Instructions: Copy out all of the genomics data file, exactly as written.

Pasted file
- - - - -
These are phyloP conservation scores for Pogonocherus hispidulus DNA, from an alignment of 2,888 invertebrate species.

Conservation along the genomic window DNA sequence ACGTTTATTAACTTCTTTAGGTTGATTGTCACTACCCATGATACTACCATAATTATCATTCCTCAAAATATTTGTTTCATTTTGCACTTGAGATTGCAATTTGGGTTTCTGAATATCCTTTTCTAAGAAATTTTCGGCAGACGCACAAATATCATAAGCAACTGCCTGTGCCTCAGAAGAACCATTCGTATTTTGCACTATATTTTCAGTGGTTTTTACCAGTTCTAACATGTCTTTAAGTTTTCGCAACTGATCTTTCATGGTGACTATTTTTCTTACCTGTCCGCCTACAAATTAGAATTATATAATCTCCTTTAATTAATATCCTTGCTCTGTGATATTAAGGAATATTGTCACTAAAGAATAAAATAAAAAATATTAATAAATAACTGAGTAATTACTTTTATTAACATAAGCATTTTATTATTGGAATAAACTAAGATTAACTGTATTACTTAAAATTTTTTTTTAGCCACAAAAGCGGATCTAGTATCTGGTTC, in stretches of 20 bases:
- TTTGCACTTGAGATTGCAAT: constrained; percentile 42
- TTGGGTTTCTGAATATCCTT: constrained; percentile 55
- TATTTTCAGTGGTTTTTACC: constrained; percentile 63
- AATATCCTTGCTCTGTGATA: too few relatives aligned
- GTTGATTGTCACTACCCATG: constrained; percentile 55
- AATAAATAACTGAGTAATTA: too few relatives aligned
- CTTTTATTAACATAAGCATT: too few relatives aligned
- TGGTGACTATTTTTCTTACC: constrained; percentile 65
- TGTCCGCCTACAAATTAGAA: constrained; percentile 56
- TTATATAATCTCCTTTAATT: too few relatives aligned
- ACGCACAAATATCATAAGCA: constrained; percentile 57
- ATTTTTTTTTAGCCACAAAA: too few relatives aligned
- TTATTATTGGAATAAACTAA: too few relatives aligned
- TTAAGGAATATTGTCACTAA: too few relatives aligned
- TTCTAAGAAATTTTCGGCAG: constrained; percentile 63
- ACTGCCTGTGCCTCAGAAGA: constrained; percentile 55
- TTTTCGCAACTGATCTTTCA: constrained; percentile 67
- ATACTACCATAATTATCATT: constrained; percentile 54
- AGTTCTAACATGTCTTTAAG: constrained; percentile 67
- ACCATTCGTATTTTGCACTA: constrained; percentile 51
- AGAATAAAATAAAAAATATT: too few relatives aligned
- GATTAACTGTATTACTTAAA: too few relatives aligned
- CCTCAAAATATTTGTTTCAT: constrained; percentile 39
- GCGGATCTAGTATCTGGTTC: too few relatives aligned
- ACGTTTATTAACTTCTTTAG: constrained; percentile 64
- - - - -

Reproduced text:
These are phyloP conservation scores for Pogonocherus hispidulus DNA, from an alignment of 2,888 invertebrate species.

Conservation along the genomic window DNA sequence ACGTTTATTAACTTCTTTAGGTTGATTGTCACTACCCATGATACTACCATAATTATCATTCCTCAAAATATTTGTTTCATTTTGCACTTGAGATTGCAATTTGGGTTTCTGAATATCCTTTTCTAAGAAATTTTCGGCAGACGCACAAATATCATAAGCAACTGCCTGTGCCTCAGAAGAACCATTCGTATTTTGCACTATATTTTCAGTGGTTTTTACCAGTTCTAACATGTCTTTAAGTTTTCGCAACTGATCTTTCATGGTGACTATTTTTCTTACCTGTCCGCCTACAAATTAGAATTATATAATCTCCTTTAATTAATATCCTTGCTCTGTGATATTAAGGAATATTGTCACTAAAGAATAAAATAAAAAATATTAATAAATAACTGAGTAATTACTTTTATTAACATAAGCATTTTATTATTGGAATAAACTAAGATTAACTGTATTACTTAAAATTTTTTTTTAGCCACAAAAGCGGATCTAGTATCTGGTTC, in stretches of 20 bases:
- TTTGCACTTGAGATTGCAAT: constrained; percentile 42
- TTGGGTTTCTGAATATCCTT: constrained; percentile 55
- TATTTTCAGTGGTTTTTACC: constrained; percentile 63
- AATATCCTTGCTCTGTGATA: too few relatives aligned
- GTTGATTGTCACTACCCATG: constrained; percentile 55
- AATAAATAACTGAGTAATTA: too few relatives aligned
- CTTTTATTAACATAAGCATT: too few relatives aligned
- TGGTGACTATTTTTCTTACC: constrained; percentile 65
- TGTCCGCCTACAAATTAGAA: constrained; percentile 56
- TTATATAATCTCCTTTAATT: too few relatives aligned
- ACGCACAAATATCATAAGCA: constrained; percentile 57
- ATTTTTTTTTAGCCACAAAA: too few relatives aligned
- TTATTATTGGAATAAACTAA: too few relatives aligned
- TTAAGGAATATTGTCACTAA: too few relatives aligned
- TTCTAAGAAATTTTCGGCAG: constrained; percentile 63
- ACTGCCTGTGCCTCAGAAGA: constrained; percentile 55
- TTTTCGCAACTGATCTTTCA: constrained; percentile 67
- ATACTACCATAATTATCATT: constrained; percentile 54
- AGTTCTAACATGTCTTTAAG: constrained; percentile 67
- ACCATTCGTATTTTGCACTA: constrained; percentile 51
- AGAATAAAATAAAAAATATT: too few relatives aligned
- GATTAACTGTATTACTTAAA: too few relatives aligned
- CCTCAAAATATTTGTTTCAT: constrained; percentile 39
- GCGGATCTAGTATCTGGTTC: too few relatives aligned
- ACGTTTATTAACTTCTTTAG: constrained; percentile 64